Parents in Sunderland are being reminded of the risks of leaving their little ones unsupervised as part of Family Safety Week, which is taking place this week.
The national initiative, which aims to keep children safe in and around the home, is calling on parents and carers to look out for risks they may not have spotted, after statistics revealed that accidents are the main cause of death for children and young people across the UK.
The campaign places a particular focus on under fives in the home, with more than 450,000 children within this age group attending emergency departments in the UK each year. Of that number, 40,000 are admitted to hospital as a result of an accident in and around the home.
The campaign aims to raise awareness of the dangers that lurk within the home for tots, including falls, burns, scalds and poisonings by medicine or cleaning products that have not been locked away. The campaign is being supported by Sunderland City Council, who will be tweeting out top tips and advice through their social media accounts.
Councillor John Kelly, portfolio holder for public health, wellness and culture said that prevention was far greater than cure, when it comes to keeping young people safe.
Coun Kelly said: “As a parent myself, I know only too well how easy it is to turn around for a moment, and find that – by the time you turn back – your little one had bumped their head, or fallen over.
“While some accidents are unavoidable, for the most part, it is possible to prevent accidents in the home, particularly by spotting potential hazards and dealing with them before they cause an issue.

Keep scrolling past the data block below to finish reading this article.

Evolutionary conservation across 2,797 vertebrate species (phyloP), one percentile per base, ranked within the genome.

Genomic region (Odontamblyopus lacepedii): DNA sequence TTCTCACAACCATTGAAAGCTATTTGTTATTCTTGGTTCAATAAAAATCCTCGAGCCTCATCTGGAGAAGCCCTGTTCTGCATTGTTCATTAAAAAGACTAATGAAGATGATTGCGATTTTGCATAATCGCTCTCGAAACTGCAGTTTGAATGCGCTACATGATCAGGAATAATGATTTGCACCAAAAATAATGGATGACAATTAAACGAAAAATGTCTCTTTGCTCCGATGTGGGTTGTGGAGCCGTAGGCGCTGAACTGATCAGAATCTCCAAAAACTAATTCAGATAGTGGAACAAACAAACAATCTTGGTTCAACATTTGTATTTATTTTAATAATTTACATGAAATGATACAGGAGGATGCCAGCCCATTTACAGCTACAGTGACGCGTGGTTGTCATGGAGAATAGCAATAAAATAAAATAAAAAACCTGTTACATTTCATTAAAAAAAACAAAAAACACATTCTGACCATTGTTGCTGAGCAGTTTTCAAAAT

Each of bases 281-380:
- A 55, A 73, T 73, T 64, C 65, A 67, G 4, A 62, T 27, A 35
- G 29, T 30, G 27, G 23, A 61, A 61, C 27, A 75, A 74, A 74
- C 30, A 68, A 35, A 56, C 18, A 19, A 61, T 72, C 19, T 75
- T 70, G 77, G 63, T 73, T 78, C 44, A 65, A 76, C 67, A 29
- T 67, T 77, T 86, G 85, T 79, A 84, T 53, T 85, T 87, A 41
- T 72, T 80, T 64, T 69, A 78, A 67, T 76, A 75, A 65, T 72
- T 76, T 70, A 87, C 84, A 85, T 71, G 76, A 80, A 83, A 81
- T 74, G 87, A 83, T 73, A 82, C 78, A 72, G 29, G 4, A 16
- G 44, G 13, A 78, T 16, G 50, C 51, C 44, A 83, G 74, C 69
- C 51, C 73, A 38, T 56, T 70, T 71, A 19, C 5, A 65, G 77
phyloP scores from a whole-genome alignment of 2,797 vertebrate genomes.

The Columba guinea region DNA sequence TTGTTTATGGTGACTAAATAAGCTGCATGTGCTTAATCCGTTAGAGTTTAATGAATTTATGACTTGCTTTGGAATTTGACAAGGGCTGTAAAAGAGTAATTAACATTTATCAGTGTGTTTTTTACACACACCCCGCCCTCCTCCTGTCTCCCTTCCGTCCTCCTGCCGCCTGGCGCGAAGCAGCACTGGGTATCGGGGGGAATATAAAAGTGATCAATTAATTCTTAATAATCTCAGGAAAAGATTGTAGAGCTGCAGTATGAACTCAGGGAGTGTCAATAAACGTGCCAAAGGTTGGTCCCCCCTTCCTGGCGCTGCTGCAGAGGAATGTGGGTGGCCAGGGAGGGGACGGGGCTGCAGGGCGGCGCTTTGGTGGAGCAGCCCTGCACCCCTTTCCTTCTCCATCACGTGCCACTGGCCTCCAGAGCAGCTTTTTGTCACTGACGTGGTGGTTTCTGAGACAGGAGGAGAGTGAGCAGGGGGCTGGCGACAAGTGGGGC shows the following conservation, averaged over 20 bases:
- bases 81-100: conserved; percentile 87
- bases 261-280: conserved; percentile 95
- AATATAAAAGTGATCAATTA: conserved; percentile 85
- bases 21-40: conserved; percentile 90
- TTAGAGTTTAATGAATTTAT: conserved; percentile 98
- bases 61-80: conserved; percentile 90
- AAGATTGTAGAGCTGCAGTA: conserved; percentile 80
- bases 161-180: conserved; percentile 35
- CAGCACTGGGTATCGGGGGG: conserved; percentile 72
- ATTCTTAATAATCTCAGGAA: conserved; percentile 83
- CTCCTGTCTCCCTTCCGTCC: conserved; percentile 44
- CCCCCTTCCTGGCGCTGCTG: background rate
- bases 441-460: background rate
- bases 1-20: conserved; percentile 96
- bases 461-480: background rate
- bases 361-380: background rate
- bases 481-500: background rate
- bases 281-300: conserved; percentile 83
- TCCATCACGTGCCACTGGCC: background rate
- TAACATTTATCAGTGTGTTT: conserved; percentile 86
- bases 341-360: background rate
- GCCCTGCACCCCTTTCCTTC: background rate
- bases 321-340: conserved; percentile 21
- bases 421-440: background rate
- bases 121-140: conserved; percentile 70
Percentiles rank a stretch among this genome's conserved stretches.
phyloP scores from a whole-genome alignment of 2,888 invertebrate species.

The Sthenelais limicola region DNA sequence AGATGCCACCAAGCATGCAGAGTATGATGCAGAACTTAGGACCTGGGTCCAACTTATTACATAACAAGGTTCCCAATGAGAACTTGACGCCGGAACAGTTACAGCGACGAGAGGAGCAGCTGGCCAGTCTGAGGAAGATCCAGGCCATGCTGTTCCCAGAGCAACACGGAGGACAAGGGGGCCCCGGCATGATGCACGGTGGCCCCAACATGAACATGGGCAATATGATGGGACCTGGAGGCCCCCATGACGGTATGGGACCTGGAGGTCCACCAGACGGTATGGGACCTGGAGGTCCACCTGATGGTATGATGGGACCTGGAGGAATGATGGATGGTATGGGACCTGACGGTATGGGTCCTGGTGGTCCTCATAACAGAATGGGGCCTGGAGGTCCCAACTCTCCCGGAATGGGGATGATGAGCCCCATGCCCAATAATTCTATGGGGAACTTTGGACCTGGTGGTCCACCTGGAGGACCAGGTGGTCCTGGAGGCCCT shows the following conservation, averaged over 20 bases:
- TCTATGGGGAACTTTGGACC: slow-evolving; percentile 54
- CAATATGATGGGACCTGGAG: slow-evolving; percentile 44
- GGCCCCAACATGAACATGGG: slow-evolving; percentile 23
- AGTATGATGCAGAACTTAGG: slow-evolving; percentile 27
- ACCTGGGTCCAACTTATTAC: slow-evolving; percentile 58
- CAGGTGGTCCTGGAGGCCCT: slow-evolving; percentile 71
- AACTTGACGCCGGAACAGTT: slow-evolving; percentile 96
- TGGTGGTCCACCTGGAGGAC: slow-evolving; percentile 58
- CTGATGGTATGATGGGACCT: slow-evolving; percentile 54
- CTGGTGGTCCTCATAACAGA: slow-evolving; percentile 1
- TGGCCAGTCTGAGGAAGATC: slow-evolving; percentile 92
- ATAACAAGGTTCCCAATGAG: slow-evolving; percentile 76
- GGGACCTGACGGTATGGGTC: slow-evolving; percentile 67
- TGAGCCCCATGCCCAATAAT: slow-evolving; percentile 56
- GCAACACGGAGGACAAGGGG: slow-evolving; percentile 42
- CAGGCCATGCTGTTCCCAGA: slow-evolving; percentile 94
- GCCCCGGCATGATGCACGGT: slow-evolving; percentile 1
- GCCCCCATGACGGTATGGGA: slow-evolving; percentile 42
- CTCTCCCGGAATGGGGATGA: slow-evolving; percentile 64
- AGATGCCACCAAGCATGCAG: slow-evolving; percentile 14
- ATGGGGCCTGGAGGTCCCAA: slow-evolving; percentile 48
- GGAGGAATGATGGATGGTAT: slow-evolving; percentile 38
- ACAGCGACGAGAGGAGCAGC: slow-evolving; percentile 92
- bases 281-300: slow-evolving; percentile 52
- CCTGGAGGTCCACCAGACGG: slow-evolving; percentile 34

“Accident prevention can save lives and reduce injuries and while we recognise we won’t be able to stop every accident from taking place, we hope that – by drawing attention to Family Safety Week, we can share tips that may reduce the number of avoidable accidents in the city.”
One of the key things the Royal Society for the Prevention of Accidents recommends is that parents and carers get down on their knees on the floor and take a look around from a child’s perspective.
Coun Kelly added: “It sounds simple, but the world looks very different from a child’s height, and often hazards that adults would never consider start to become very clear, so getting on your knees and looking at the world in a new way can help you spot dangers.
The key thing though is supervision – every parent will need to turn away at some point, but keeping a careful eye on your little one really is the best way to keep them safe.”
Family Safety Week is running from March 7 to 11 and parents can access fact sheets and advice to help them keep their family safe at www.familysafetyweek.org.uk